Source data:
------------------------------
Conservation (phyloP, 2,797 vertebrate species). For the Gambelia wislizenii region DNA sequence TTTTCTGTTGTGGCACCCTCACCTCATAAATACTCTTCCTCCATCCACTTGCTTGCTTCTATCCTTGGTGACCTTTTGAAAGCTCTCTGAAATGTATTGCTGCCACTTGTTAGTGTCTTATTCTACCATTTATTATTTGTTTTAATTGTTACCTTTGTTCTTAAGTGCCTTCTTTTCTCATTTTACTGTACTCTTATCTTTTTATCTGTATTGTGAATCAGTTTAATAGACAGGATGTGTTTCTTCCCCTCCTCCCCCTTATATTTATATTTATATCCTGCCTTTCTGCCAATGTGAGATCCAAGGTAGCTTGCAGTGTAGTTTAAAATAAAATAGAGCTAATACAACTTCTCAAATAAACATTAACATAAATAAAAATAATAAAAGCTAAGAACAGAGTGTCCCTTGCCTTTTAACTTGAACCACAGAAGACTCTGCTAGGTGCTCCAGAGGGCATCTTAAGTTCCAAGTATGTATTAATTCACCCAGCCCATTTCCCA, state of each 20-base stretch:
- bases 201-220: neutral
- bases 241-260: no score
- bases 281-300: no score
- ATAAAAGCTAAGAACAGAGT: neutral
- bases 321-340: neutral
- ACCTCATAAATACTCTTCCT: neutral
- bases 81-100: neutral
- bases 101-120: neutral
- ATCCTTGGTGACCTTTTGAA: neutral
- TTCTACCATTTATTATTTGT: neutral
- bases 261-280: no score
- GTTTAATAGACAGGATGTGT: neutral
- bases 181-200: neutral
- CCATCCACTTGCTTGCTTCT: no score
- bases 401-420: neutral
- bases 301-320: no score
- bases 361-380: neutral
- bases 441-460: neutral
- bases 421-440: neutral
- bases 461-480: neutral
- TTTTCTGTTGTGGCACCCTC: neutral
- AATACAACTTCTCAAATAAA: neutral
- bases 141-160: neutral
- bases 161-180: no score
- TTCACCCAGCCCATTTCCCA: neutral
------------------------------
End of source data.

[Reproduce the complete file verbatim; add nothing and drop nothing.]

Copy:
Conservation (phyloP, 2,797 vertebrate species). For the Gambelia wislizenii region DNA sequence TTTTCTGTTGTGGCACCCTCACCTCATAAATACTCTTCCTCCATCCACTTGCTTGCTTCTATCCTTGGTGACCTTTTGAAAGCTCTCTGAAATGTATTGCTGCCACTTGTTAGTGTCTTATTCTACCATTTATTATTTGTTTTAATTGTTACCTTTGTTCTTAAGTGCCTTCTTTTCTCATTTTACTGTACTCTTATCTTTTTATCTGTATTGTGAATCAGTTTAATAGACAGGATGTGTTTCTTCCCCTCCTCCCCCTTATATTTATATTTATATCCTGCCTTTCTGCCAATGTGAGATCCAAGGTAGCTTGCAGTGTAGTTTAAAATAAAATAGAGCTAATACAACTTCTCAAATAAACATTAACATAAATAAAAATAATAAAAGCTAAGAACAGAGTGTCCCTTGCCTTTTAACTTGAACCACAGAAGACTCTGCTAGGTGCTCCAGAGGGCATCTTAAGTTCCAAGTATGTATTAATTCACCCAGCCCATTTCCCA, state of each 20-base stretch:
- bases 201-220: neutral
- bases 241-260: no score
- bases 281-300: no score
- ATAAAAGCTAAGAACAGAGT: neutral
- bases 321-340: neutral
- ACCTCATAAATACTCTTCCT: neutral
- bases 81-100: neutral
- bases 101-120: neutral
- ATCCTTGGTGACCTTTTGAA: neutral
- TTCTACCATTTATTATTTGT: neutral
- bases 261-280: no score
- GTTTAATAGACAGGATGTGT: neutral
- bases 181-200: neutral
- CCATCCACTTGCTTGCTTCT: no score
- bases 401-420: neutral
- bases 301-320: no score
- bases 361-380: neutral
- bases 441-460: neutral
- bases 421-440: neutral
- bases 461-480: neutral
- TTTTCTGTTGTGGCACCCTC: neutral
- AATACAACTTCTCAAATAAA: neutral
- bases 141-160: neutral
- bases 161-180: no score
- TTCACCCAGCCCATTTCCCA: neutral